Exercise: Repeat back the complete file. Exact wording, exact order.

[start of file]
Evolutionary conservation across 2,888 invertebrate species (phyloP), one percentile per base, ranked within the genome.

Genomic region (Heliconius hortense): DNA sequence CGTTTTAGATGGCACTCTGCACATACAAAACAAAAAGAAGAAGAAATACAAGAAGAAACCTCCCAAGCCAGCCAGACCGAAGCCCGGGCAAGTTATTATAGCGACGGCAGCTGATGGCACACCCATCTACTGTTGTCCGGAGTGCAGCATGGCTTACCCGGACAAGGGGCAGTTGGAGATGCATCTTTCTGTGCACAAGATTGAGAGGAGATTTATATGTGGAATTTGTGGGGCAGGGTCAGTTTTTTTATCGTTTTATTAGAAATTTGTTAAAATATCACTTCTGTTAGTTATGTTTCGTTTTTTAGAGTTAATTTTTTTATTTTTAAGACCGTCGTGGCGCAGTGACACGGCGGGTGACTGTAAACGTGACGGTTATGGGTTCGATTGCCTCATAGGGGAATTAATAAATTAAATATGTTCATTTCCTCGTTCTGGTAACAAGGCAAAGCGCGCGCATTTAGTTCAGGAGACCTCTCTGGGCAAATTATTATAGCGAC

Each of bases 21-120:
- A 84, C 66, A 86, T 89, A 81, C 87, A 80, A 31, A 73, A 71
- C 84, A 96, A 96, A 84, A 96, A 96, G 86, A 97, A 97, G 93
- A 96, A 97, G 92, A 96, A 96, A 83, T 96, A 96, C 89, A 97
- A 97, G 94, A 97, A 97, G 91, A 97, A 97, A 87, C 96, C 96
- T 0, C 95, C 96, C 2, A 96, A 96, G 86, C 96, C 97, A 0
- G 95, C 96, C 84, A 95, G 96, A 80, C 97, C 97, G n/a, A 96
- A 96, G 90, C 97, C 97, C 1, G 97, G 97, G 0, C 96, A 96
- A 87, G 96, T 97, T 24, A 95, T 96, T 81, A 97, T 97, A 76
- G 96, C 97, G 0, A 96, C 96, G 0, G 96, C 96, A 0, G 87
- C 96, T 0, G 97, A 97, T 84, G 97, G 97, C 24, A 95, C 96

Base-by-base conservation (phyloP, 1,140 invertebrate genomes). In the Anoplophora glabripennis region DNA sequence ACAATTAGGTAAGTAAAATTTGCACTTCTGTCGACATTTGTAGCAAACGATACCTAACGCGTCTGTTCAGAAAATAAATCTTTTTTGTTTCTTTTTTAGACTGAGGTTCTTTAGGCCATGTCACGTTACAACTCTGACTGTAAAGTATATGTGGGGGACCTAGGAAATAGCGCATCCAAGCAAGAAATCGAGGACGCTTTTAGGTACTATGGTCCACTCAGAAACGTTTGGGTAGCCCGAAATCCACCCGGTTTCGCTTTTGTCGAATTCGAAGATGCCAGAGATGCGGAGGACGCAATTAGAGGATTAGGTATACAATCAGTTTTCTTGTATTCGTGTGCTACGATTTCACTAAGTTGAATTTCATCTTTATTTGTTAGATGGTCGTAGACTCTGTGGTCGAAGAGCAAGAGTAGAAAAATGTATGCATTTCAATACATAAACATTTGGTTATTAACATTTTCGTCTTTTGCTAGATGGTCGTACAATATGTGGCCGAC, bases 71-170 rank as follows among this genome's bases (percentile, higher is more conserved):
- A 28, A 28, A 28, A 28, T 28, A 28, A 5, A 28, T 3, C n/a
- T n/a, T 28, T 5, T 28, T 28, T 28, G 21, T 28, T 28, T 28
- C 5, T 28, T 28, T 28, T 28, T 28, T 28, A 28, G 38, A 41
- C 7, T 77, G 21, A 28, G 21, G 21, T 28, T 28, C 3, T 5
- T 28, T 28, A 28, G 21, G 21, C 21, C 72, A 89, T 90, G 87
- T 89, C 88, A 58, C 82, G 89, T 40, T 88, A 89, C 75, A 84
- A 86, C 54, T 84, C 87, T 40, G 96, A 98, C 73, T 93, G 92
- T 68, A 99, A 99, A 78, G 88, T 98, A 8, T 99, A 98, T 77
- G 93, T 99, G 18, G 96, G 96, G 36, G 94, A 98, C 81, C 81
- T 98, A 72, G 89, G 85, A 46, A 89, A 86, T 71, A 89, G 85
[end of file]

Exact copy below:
Evolutionary conservation across 2,888 invertebrate species (phyloP), one percentile per base, ranked within the genome.

Genomic region (Heliconius hortense): DNA sequence CGTTTTAGATGGCACTCTGCACATACAAAACAAAAAGAAGAAGAAATACAAGAAGAAACCTCCCAAGCCAGCCAGACCGAAGCCCGGGCAAGTTATTATAGCGACGGCAGCTGATGGCACACCCATCTACTGTTGTCCGGAGTGCAGCATGGCTTACCCGGACAAGGGGCAGTTGGAGATGCATCTTTCTGTGCACAAGATTGAGAGGAGATTTATATGTGGAATTTGTGGGGCAGGGTCAGTTTTTTTATCGTTTTATTAGAAATTTGTTAAAATATCACTTCTGTTAGTTATGTTTCGTTTTTTAGAGTTAATTTTTTTATTTTTAAGACCGTCGTGGCGCAGTGACACGGCGGGTGACTGTAAACGTGACGGTTATGGGTTCGATTGCCTCATAGGGGAATTAATAAATTAAATATGTTCATTTCCTCGTTCTGGTAACAAGGCAAAGCGCGCGCATTTAGTTCAGGAGACCTCTCTGGGCAAATTATTATAGCGAC

Each of bases 21-120:
- A 84, C 66, A 86, T 89, A 81, C 87, A 80, A 31, A 73, A 71
- C 84, A 96, A 96, A 84, A 96, A 96, G 86, A 97, A 97, G 93
- A 96, A 97, G 92, A 96, A 96, A 83, T 96, A 96, C 89, A 97
- A 97, G 94, A 97, A 97, G 91, A 97, A 97, A 87, C 96, C 96
- T 0, C 95, C 96, C 2, A 96, A 96, G 86, C 96, C 97, A 0
- G 95, C 96, C 84, A 95, G 96, A 80, C 97, C 97, G n/a, A 96
- A 96, G 90, C 97, C 97, C 1, G 97, G 97, G 0, C 96, A 96
- A 87, G 96, T 97, T 24, A 95, T 96, T 81, A 97, T 97, A 76
- G 96, C 97, G 0, A 96, C 96, G 0, G 96, C 96, A 0, G 87
- C 96, T 0, G 97, A 97, T 84, G 97, G 97, C 24, A 95, C 96

Base-by-base conservation (phyloP, 1,140 invertebrate genomes). In the Anoplophora glabripennis region DNA sequence ACAATTAGGTAAGTAAAATTTGCACTTCTGTCGACATTTGTAGCAAACGATACCTAACGCGTCTGTTCAGAAAATAAATCTTTTTTGTTTCTTTTTTAGACTGAGGTTCTTTAGGCCATGTCACGTTACAACTCTGACTGTAAAGTATATGTGGGGGACCTAGGAAATAGCGCATCCAAGCAAGAAATCGAGGACGCTTTTAGGTACTATGGTCCACTCAGAAACGTTTGGGTAGCCCGAAATCCACCCGGTTTCGCTTTTGTCGAATTCGAAGATGCCAGAGATGCGGAGGACGCAATTAGAGGATTAGGTATACAATCAGTTTTCTTGTATTCGTGTGCTACGATTTCACTAAGTTGAATTTCATCTTTATTTGTTAGATGGTCGTAGACTCTGTGGTCGAAGAGCAAGAGTAGAAAAATGTATGCATTTCAATACATAAACATTTGGTTATTAACATTTTCGTCTTTTGCTAGATGGTCGTACAATATGTGGCCGAC, bases 71-170 rank as follows among this genome's bases (percentile, higher is more conserved):
- A 28, A 28, A 28, A 28, T 28, A 28, A 5, A 28, T 3, C n/a
- T n/a, T 28, T 5, T 28, T 28, T 28, G 21, T 28, T 28, T 28
- C 5, T 28, T 28, T 28, T 28, T 28, T 28, A 28, G 38, A 41
- C 7, T 77, G 21, A 28, G 21, G 21, T 28, T 28, C 3, T 5
- T 28, T 28, A 28, G 21, G 21, C 21, C 72, A 89, T 90, G 87
- T 89, C 88, A 58, C 82, G 89, T 40, T 88, A 89, C 75, A 84
- A 86, C 54, T 84, C 87, T 40, G 96, A 98, C 73, T 93, G 92
- T 68, A 99, A 99, A 78, G 88, T 98, A 8, T 99, A 98, T 77
- G 93, T 99, G 18, G 96, G 96, G 36, G 94, A 98, C 81, C 81
- T 98, A 72, G 89, G 85, A 46, A 89, A 86, T 71, A 89, G 85